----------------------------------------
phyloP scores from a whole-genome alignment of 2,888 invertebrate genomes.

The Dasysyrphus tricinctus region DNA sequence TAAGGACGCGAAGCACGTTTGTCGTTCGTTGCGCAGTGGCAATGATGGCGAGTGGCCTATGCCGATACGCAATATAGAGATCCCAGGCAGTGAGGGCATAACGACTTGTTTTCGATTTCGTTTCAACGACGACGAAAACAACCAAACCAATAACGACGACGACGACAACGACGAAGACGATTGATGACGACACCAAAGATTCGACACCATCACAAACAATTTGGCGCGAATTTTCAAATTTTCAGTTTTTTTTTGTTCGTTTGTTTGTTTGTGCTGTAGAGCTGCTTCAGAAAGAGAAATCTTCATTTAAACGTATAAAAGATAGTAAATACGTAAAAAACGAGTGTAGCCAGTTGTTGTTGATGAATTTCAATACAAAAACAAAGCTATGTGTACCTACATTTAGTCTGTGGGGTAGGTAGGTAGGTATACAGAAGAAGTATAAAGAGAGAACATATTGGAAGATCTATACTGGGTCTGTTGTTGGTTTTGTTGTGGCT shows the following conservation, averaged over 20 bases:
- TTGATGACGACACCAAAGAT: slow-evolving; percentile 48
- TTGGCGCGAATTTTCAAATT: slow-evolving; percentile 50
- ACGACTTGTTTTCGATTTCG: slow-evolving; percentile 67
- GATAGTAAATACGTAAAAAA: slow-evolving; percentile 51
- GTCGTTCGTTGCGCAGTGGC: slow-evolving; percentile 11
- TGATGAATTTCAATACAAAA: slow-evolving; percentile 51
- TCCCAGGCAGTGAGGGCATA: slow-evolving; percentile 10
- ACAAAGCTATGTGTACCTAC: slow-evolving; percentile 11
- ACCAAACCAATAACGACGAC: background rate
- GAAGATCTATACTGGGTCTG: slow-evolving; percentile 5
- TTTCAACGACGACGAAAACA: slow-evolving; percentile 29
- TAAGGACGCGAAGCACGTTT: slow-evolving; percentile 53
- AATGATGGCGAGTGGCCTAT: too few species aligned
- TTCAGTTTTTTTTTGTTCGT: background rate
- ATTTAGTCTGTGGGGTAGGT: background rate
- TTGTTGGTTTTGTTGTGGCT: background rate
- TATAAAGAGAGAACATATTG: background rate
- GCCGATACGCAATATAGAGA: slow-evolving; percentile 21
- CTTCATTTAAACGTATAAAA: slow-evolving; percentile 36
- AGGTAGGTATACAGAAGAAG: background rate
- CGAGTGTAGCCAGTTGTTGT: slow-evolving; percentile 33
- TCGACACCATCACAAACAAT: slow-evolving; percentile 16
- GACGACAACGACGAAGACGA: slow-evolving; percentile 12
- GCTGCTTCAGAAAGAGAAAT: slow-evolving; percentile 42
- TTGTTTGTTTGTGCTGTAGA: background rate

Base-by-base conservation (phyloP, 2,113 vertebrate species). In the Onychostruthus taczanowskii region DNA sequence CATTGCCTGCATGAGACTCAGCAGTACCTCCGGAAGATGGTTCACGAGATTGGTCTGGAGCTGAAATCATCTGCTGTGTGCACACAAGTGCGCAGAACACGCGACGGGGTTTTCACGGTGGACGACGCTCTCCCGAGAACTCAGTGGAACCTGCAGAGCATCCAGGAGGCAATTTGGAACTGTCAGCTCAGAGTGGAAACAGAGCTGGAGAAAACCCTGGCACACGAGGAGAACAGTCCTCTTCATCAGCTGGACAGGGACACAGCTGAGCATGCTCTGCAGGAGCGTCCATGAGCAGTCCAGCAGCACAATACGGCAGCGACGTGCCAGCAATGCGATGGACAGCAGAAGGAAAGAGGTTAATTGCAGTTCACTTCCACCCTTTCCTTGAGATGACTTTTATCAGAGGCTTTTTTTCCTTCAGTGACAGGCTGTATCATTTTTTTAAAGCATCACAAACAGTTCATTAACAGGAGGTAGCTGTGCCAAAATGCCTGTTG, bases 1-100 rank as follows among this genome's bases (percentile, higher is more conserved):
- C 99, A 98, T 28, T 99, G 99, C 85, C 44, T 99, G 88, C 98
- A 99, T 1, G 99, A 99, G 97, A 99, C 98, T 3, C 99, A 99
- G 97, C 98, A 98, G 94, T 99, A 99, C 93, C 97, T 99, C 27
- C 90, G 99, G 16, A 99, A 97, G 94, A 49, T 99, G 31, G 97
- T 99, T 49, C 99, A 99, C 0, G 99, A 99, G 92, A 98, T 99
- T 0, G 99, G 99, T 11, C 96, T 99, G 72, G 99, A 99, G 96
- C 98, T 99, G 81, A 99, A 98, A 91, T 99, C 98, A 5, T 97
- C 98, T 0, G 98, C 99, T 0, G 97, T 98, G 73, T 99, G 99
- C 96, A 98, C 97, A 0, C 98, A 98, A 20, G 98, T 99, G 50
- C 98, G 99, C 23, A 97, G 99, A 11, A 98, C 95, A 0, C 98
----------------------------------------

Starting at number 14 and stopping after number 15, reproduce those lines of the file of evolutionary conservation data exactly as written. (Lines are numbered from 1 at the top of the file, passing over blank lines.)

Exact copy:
- TAAGGACGCGAAGCACGTTT: slow-evolving; percentile 53
- AATGATGGCGAGTGGCCTAT: too few species aligned